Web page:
Is the shortage of women in computer science caused by a failure to attract women or are women being chased away? That seems to be at the heart of some recent discussions I've been following on the subject.
Recently one educator talked about using games as a carrot to attract women into the field. While some debated the effectiveness of this method another educator objected to the use of the term "carrot" and the idea that women needed to be attracted to the field. That educator teaches at an all female school which gives a different perspective of course. No one disputes that the number of women in the field is at a low that is not healthy but the cause is clearly up for discussion.
On the "we're chasing them away" side I submit a list of "10 Programmers you'll encounter in the field" that I came across recently. While I don't think the list is intended to be all inclusive I find it telling that there are no types on the list that I can picture many people, let alone women, aspiring to be. Those are common stereotypes that are perpetuated by the media and I fear by some people in the field and they describe a very uncomfortable atmosphere. The popular media is not particularly helpful here either.
To overcome some of that uncomfortable atmosphere, especially in education, there are resources available for teachers. Recently in the CSTA blog, Leigh Add Sudol posted a link to a practice guide from the National Center for Education Research. This guide lists five recommended strategies for encouraging girls in Math and Science. Leigh Ann has a great summary of the guide which I recommend reading if you make time for anything at all.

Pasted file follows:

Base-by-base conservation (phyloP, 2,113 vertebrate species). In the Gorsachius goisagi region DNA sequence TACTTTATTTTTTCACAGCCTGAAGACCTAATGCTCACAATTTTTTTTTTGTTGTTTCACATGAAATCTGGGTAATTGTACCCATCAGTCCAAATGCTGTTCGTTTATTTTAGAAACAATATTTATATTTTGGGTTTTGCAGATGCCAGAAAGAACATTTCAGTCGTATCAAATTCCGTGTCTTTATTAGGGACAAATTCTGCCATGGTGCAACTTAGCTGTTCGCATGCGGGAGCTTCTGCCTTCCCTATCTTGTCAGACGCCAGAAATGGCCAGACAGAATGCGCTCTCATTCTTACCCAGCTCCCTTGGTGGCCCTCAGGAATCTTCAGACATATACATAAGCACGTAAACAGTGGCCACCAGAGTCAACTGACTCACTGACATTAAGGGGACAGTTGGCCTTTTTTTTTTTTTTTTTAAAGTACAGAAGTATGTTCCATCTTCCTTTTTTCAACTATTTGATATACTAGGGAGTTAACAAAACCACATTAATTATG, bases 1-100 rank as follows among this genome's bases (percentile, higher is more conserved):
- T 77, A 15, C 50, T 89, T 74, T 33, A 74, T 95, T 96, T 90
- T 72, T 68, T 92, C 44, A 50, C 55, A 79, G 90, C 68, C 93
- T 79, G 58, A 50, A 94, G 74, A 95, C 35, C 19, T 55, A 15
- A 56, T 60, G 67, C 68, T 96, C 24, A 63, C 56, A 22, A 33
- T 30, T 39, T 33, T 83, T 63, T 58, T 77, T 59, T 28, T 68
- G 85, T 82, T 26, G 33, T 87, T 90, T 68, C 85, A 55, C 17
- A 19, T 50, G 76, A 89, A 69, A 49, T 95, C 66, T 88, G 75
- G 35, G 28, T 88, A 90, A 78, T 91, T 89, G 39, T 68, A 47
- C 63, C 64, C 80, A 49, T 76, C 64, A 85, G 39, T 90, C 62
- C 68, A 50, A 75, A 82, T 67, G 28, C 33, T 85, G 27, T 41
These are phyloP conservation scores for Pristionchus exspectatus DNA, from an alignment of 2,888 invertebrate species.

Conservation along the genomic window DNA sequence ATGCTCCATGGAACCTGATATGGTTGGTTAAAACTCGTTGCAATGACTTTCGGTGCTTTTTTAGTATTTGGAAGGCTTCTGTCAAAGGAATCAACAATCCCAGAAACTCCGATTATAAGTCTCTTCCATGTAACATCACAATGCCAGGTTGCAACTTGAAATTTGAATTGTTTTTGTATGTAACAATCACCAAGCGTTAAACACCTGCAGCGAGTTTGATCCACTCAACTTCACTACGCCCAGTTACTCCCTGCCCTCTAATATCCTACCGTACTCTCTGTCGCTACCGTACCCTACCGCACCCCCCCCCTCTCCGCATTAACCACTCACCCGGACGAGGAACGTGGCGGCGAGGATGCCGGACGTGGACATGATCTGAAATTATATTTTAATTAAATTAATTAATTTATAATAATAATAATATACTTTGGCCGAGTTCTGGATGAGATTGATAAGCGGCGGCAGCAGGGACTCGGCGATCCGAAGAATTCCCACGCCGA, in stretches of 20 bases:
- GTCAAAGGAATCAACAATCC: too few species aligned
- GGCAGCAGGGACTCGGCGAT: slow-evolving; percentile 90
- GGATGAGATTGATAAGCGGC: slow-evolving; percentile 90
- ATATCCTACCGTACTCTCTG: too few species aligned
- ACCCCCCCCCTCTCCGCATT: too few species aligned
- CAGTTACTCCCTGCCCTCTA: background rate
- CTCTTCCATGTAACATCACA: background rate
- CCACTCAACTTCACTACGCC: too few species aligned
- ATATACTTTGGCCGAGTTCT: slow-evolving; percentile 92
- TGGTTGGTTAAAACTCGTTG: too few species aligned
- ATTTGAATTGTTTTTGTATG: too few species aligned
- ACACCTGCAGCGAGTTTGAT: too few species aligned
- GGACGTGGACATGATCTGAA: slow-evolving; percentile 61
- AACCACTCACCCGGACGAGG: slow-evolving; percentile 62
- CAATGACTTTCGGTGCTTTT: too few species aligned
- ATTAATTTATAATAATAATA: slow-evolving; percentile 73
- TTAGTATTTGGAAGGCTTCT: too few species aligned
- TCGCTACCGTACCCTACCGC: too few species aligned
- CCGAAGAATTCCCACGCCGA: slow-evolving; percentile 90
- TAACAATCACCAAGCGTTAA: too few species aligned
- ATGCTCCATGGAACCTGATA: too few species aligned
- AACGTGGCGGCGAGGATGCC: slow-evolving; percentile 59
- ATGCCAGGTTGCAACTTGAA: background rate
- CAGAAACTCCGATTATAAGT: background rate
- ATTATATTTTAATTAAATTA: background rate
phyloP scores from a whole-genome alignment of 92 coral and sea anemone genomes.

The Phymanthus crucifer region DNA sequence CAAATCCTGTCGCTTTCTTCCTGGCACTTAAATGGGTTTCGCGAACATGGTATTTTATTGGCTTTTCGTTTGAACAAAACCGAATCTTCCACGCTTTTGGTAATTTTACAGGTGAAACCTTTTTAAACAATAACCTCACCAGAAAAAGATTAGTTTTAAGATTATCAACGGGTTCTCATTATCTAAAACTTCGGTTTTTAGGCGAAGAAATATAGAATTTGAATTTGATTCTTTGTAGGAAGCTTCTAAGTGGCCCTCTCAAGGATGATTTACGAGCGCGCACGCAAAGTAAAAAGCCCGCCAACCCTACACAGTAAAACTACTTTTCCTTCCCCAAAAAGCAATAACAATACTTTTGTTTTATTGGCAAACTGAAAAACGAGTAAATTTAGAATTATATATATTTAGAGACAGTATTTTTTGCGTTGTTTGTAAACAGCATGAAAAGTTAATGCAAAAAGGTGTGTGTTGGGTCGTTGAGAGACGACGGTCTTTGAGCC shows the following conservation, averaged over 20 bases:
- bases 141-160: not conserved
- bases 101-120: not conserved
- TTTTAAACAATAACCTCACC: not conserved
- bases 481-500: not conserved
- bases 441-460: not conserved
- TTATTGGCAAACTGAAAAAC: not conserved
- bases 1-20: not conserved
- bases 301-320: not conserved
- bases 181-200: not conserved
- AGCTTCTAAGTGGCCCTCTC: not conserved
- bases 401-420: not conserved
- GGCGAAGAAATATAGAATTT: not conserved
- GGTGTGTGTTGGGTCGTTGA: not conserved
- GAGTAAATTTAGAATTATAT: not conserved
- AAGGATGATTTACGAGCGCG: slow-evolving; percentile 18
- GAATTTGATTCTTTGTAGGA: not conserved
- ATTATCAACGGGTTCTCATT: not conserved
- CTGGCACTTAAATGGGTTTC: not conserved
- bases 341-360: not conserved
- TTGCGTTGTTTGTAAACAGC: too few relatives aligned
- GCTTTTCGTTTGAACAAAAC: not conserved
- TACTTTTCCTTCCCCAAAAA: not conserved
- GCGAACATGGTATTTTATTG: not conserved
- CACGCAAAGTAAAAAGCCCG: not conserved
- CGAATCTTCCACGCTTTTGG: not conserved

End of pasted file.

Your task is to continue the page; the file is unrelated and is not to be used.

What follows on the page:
Several years ago I attended a training event at Carnegie Mellon (where Leigh Ann is teaching these days) that included a lot of great information about how not to to scare girls away from CS classes once there were in them. I learned quite a lot and found that these techniques helped me with a lot of the boys in my class as well.
One of the things we forget is that in the range of attitudes, confidence levels, and learning styles there is real overlap between boys and girls. Things that make some girls uncomfortable can make boys uncomfortable as well. Likewise some girls will like the same things that some other boys like. We have to make sure we don't lose site of the fact that stereotypes are not a sound basis for categorizing all students.